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Wreck-It Ralph

by on March 3, 2013
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What do our toys do when we turn off the lights? Wreck-It Ralph takes the classic premise into the digital age. The result is a beautiful, imaginative kid’s adventure film with plenty of memorable characters and concepts.

Ralph - InsideRalph (John C. Reilly) is the villain of an arcade game, “Wreck-It Ralph.” He spends his days smashing the same building over and over again, only to be thwarted by his nemesis, Fix-It Felix, Jr. (Jack McBrayer). Felix seems to have the good life: the adoration of their innocent bystanders, a nice home in their game space, and most of all, the status of ‘hero.’ Ralph, kind at heart, only wants some positive attention thrown his way, so he sets out across the realms of his arcade to become a hero.

The story is pretty run-of-the-mill, but the different realms Ralph experiences are really something to behold. In an attempt to become a hero, Ralph chooses to enter the newest game in the arcade, “Hero’s Duty.” “Duty” is a first-person shooter with a grim and gritty atmosphere. Catwalks, grey stone, and spires of infinite size and spikes dominate the screen. From “Hero’s Duty,’ Ralph crash lands in a candy – themed racing game called “Sugar Rush.” The visuals of “Rush” almost appetite-stimulating. Trees made of candy canes, gumdrop stones, and sugar cars are renders so, so, so gorgeously.

Several companions join Ralph throughout his journey. Vanellope Von Schweetz (Sarah Silverman) is wild glitch in the “Sugar Rush” system whose interests correspond with Ralph’s, while Sergeant Tamora Jean Calhoun (Jane Lynch) is the hard-as-nails protagonist of “Hero’s Duty.” Alan Tudyk rounds out the cast as King Candy, a “Sugar Rush” character who might have ulterior motives. While Lynch and Silverman put on their usual performances, Tudyk brings out his best Roger Rabbit impersonation. It’s a bit jarring at first.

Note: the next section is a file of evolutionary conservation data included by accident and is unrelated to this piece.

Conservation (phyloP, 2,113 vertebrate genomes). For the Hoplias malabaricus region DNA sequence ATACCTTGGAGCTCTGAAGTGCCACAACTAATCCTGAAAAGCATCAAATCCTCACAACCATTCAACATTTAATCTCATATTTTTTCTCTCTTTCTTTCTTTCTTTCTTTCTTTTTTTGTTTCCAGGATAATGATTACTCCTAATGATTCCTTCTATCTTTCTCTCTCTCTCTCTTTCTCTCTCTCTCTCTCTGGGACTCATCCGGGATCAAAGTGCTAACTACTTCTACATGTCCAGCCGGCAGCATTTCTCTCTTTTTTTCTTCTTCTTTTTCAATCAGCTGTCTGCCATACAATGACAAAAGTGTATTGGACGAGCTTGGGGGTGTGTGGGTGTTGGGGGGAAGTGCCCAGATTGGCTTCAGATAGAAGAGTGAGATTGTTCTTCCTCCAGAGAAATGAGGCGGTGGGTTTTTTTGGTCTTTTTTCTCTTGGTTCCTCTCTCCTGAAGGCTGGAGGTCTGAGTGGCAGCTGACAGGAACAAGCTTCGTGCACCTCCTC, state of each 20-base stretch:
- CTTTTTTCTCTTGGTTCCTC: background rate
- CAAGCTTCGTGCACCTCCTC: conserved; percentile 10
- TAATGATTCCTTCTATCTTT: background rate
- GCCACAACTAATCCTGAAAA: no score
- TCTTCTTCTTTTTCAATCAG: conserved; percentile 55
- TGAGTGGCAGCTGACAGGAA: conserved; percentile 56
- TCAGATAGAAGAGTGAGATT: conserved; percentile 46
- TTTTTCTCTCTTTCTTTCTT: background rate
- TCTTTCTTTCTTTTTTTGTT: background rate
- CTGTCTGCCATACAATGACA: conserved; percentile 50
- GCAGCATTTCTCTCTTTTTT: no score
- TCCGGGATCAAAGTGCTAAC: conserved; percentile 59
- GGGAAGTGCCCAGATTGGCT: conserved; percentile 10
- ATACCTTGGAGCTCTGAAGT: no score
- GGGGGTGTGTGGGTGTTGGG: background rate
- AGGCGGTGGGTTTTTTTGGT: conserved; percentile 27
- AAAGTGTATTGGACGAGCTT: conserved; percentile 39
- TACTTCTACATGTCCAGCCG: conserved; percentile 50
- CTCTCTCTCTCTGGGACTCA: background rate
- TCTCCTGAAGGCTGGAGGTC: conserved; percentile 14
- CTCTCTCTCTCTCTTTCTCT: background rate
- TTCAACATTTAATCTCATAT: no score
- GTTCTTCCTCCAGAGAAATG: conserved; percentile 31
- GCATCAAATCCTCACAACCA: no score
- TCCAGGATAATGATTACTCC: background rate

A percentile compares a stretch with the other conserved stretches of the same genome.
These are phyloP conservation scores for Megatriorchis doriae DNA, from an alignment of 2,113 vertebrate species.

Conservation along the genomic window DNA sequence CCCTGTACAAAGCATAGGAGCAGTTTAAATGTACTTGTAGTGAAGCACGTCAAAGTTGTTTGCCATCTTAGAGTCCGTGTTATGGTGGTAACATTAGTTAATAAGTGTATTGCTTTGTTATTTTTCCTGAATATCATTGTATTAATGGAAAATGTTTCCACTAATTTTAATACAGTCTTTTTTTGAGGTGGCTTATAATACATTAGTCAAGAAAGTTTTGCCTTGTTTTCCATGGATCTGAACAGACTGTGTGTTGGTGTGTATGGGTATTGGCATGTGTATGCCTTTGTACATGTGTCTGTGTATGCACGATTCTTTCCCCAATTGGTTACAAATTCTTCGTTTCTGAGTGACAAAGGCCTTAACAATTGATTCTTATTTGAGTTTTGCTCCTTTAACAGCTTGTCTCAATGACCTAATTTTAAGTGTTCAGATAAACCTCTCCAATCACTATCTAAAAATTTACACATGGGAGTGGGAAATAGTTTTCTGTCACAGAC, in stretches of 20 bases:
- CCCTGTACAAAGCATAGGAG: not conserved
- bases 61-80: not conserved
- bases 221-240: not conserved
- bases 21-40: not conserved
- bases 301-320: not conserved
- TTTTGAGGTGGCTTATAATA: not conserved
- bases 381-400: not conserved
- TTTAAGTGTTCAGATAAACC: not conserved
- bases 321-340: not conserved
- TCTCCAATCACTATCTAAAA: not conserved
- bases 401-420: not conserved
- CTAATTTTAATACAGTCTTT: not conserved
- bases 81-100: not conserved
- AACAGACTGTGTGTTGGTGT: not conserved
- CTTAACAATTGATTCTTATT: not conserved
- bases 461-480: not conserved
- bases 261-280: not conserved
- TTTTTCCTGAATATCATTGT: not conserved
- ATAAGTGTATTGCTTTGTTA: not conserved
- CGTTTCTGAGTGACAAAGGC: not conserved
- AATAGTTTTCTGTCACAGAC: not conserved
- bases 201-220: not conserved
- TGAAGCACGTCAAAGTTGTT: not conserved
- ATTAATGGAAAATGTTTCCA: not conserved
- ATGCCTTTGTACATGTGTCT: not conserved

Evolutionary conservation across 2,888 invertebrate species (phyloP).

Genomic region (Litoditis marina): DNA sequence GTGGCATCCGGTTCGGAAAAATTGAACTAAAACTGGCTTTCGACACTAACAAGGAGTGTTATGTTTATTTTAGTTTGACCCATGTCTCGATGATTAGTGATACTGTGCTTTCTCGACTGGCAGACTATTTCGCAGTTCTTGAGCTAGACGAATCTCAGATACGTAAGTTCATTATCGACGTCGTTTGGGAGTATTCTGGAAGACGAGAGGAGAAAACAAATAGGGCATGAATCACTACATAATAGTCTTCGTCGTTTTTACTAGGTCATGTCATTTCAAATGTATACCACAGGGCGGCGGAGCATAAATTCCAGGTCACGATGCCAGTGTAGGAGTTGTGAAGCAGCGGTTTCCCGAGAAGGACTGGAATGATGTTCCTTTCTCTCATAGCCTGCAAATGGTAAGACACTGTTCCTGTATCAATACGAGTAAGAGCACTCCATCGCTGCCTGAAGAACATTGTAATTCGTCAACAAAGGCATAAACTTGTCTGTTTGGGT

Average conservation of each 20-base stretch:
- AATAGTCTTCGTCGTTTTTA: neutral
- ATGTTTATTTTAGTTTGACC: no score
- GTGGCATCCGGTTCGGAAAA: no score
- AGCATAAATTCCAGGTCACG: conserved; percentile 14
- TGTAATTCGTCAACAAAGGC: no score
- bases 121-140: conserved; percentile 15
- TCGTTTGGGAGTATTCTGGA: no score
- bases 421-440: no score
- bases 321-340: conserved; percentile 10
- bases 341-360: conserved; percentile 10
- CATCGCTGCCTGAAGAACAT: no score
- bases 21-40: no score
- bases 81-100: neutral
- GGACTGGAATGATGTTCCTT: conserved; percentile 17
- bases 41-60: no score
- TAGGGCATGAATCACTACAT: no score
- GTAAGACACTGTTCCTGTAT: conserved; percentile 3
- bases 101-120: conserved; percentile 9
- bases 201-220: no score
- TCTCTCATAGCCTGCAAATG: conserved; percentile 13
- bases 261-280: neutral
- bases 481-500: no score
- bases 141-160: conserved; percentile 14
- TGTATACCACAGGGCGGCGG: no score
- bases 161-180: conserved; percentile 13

A lot has been made of Wreck-It Ralph’s product placement, and it’s really worth noting. Not only are characters from famous video games like Street Fighter and Pac Man present, but most of “Sugar Rush” involves branded theme areas. Nesquick and Oreos in particular recieve prominent name-drops. Whereas the video game characters form almost a game-within-the film for parents watching with their children, the food placement is a bit jarring.

Overall, the film is pretty good. The characters are funny and endearing, the worlds mesmerizing and as good an argument for fully CGI animation I’ve ever watched. Adults should be entertained by the ‘where’s waldo?’ presence of their own childhood toys on screen.

The home video editions of Wreck – It Ralph contain a bevy of special features. “Paperman” is a short cartoon that ran along with Ralph in theaters. It’s a hoot. “Bit By Bit” is a look into how the animators created the various stages of the film, from concept to product. Finally, Chris Hardwick hosts a ‘Disney Intermission,’ which plays when you pause the film. This feature is a tour through the movie’s various hidden video game references.

 

 

 

 

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